IN SHORT, THINGS ARE coming along pretty well in the United States right now. There is, to be sure, a list of national failings to be addressed this year. But it would be unreasonable to think that the federal government can solve them all by itself. That, in Mr. Carter's view, is the state of the union. By conventional standards it was a dull speech, because it contained very little in the way of thrilling a new ventures and bugle calls to action. But that is precisely the point that makes this speech deeply interesting.

Mr. Carter is determined not to be a bugle-call President. He judges - and he is right - that most of the country is fed up with thrilling new federal ventures. Mr. Carter is now preaching the doctrine of limited government - and redefining the idea of the American presidency.

In the American scheme of government, power flows to the President in a crisis. Most of the men who have held the office understood that truth exquisitely well and ceaselessly exploited it. Two of Mr. Carter's immediately predecessors - Mr. Nixon and Mr. Johnson - developed techniques of deliberately dramatizing and even creating crises to build up their political voltage. Mr. Carter is deliberately moving in the opposite direction. He urges Congress again to pass his energy bill, but his words on the subject of energy were not nearly so urgent as those delivered three years earlier by Mr. Ford in his own State of the Union message. Mr. Carter is the first American President in two decades - and perhaps, you could argue, much longer - who seems actually willing to live with the politics of limited purposes and limited expectations of it.

"We need patience and good will, an d we need to realize that there is a limit to the role and function of the government," he said. He has now abandoned his pledge of a balanced budget by 1981, but the arithmetic there was against him from the beginning. More important, he is holding firmly to a further pledge that would hold federal spending to 21 per cent of the nation's economic output. That is why the $25-billion tax cut that he proposed on Thursday evening is bringing him into conflict with his own party in Congress.

Most of the congressional Democrats, particularly those who have been for a while, belong to the tradition of ebullient intervention. They understand perfectly that thetax cut is part of a larger plan to hold the federal role to an arbitrary limit. If the economy needs to be pushed this year by a big deficit, as Mr. Carter argued, they would prefer to do more of it by expanded spending. Instead, Mr. Carter wants to hold the next budget to only a hair's-breath increase in real spending - and, he adds, he hopes in the future to reduce it even further in proportion to the size of the economy. It's a remarkable reversal of roles between a Democratic President and Congress.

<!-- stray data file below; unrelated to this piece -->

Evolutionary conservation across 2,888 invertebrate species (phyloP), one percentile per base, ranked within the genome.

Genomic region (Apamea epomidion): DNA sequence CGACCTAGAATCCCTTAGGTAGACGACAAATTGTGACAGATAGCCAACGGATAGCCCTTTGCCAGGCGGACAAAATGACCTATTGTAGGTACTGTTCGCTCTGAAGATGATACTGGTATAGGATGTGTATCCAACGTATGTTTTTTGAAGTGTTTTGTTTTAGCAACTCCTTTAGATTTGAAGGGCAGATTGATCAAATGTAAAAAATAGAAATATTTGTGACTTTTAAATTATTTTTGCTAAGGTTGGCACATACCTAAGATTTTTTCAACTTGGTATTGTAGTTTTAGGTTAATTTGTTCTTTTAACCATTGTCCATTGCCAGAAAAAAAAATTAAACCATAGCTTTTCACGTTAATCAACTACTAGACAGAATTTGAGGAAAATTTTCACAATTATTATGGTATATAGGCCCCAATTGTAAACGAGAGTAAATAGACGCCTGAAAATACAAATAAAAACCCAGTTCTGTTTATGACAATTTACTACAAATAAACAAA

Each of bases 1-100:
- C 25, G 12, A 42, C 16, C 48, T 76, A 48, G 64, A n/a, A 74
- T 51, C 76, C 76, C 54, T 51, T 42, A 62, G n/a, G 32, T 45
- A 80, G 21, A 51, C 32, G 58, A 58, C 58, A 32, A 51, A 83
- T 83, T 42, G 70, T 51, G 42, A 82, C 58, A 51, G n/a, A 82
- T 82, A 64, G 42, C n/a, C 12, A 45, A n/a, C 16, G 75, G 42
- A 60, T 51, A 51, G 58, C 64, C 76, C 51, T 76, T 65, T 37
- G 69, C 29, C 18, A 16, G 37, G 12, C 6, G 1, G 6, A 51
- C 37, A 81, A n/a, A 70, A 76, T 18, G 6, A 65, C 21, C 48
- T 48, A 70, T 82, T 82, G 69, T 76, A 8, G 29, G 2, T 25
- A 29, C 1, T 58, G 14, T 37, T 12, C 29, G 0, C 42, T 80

"Government cannot solve all our problems, set all our goals, or define our vision," President Carter said. The last several words of that line are troubling. The federal government and, above all, the President contribute powerfully to the national vision. It is one thing to say that the United States can survive spells of bad government, as it has recently done; but it's entirely another to suggest that it could get along indefinitely without a large sense of common purpose. Mr. Carter seems genuinely not to understand that truth - and it may well turn into the central defect of his presidency. He has not got his energy bill through Congress because he has not been able to give Americans a sufficiently clear idea or where it takes them. But there's far more at stake than getting legislation enacted. This country is a highly heterogeneous crowd of 220 million people, widely differing interests. This large crowd is held together as a nation by the strength of a central vision that needs constant nurture and revision.

The Carter administration is a reaction - and generally speaking a wholesome one - to the dangerously ambitious and aggressive presidencies of the Vietnam and Watergate years. Most Americans, we suspect, heard the President with little emotion but quiet satisfaction. He has correctly preceived that most Americans see no immediate threat to their well-being - for the first time, possibly, since the 1920s. In responding to that attitude, Mr. Carter is quite right to speak of limits to a government's ability to change the world. Those limits exist, and the United States get itself into deep trouble when it ignores them. But perhaps it is worth observing that those limits are not quite so confining as Mr. Carter currently seems to believe.